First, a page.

First of all, if you can’t accept that not every one is going to love your work, you need to find something else to do with your time. When I started in this business, I received some critiques that burned my eyebrows from my very head. Some made me cry. However, I was just grateful that someone took the time out to read my drivel and offered suggestions of how to improve or simply pointed out what did not work for them. It’s not personal — it’s business. The problem for some people is it can be very difficult to separate these two concepts. The truth is, writers invest so much into their work it feels personal when someone has something less than totally complimentary to say.

Get over it.

A review is an opinion. Take what good you can from it and move on. Your focus, as a writer, should be on improving and writing, not weeping and wailing. If you see a trend developing, then it’s likely there’s something there to which you should be paying attention. It’s not a personal attack on your character, it’s an evaluation of your work and how it affects others. Isn’t that the damned point of writing in the first place?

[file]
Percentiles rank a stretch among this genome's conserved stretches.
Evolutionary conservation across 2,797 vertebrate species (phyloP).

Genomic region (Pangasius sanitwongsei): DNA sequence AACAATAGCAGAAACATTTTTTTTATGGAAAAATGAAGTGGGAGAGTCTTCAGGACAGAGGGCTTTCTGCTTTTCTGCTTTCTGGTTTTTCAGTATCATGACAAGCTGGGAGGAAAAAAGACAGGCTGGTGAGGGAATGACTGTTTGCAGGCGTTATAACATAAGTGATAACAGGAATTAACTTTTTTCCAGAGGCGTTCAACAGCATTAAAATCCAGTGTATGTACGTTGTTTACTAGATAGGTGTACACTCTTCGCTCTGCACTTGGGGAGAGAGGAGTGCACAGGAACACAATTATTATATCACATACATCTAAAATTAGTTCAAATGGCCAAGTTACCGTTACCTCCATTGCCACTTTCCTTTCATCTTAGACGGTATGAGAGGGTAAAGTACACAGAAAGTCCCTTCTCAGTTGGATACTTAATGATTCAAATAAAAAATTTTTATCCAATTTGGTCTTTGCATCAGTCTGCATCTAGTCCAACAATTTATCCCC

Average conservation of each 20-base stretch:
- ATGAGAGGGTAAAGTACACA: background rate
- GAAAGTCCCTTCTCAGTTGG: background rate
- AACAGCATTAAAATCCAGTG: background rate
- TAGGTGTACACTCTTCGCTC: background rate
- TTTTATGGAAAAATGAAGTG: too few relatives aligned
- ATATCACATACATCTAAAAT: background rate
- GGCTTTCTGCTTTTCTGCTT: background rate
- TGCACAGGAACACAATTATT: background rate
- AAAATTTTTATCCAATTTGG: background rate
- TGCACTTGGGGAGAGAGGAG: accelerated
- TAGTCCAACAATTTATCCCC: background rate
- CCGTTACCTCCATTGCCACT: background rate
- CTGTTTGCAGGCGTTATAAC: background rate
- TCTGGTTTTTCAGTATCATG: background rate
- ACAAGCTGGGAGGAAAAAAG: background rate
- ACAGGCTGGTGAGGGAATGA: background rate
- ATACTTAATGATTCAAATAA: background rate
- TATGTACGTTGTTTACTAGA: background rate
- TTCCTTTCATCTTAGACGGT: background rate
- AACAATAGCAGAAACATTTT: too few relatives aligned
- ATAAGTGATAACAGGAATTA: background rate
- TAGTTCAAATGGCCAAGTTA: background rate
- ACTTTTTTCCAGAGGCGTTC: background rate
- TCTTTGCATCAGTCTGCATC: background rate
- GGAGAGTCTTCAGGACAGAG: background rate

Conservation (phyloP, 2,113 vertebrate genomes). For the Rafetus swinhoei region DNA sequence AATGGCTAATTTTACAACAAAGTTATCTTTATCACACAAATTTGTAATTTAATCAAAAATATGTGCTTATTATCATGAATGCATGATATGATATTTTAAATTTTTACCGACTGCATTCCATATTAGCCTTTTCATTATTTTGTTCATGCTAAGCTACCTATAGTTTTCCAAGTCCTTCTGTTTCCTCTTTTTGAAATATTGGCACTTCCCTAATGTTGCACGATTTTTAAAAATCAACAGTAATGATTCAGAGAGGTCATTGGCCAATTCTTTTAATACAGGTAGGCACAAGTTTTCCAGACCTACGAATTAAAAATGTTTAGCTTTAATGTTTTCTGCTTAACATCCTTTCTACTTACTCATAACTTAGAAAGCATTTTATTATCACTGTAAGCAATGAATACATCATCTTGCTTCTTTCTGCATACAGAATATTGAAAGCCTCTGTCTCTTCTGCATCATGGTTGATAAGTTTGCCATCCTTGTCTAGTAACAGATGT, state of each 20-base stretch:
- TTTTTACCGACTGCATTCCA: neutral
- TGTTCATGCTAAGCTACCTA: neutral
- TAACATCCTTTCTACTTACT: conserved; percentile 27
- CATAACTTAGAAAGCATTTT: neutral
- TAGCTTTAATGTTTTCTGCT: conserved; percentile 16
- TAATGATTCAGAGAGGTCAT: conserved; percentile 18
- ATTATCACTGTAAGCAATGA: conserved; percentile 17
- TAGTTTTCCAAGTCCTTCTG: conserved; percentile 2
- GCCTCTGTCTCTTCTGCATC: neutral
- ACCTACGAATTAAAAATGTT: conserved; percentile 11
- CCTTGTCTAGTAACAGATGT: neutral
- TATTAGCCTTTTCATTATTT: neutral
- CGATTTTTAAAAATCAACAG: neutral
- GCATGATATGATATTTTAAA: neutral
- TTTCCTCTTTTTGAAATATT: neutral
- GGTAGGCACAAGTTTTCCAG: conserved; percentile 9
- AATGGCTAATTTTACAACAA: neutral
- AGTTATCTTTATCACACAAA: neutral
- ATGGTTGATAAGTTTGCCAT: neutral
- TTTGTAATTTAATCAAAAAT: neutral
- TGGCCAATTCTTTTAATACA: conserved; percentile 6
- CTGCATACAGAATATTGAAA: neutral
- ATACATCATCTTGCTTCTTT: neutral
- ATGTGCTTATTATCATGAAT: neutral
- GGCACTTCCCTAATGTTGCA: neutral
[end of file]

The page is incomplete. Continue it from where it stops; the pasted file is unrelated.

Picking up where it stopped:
If you absolutely cannot take constructive criticism, then maybe it’s best if you don’t publish anything at all. Or, at the very least, send a minion to read your reviews and only tell you about the good ones, which, in my opinion, really cuts you off from some valuable information. But, the choice is yours.

Second, should you contact the reviewer, good bad or indifferent?

I say if you want to thank them privately by email, by all means. You can always take a look at their blog and see if there is any kind of a precedent, but normally I would keep any correspondence private. It just seems best.

If it’s a bad review, move on and keep your mouth shut. Vent, if you must, to close friends and family, but be careful about that, also. Be polite and take the higher road — one review doesn’t make or break a career, but if your reviews all say the same thing, it might be worth it to pay attention.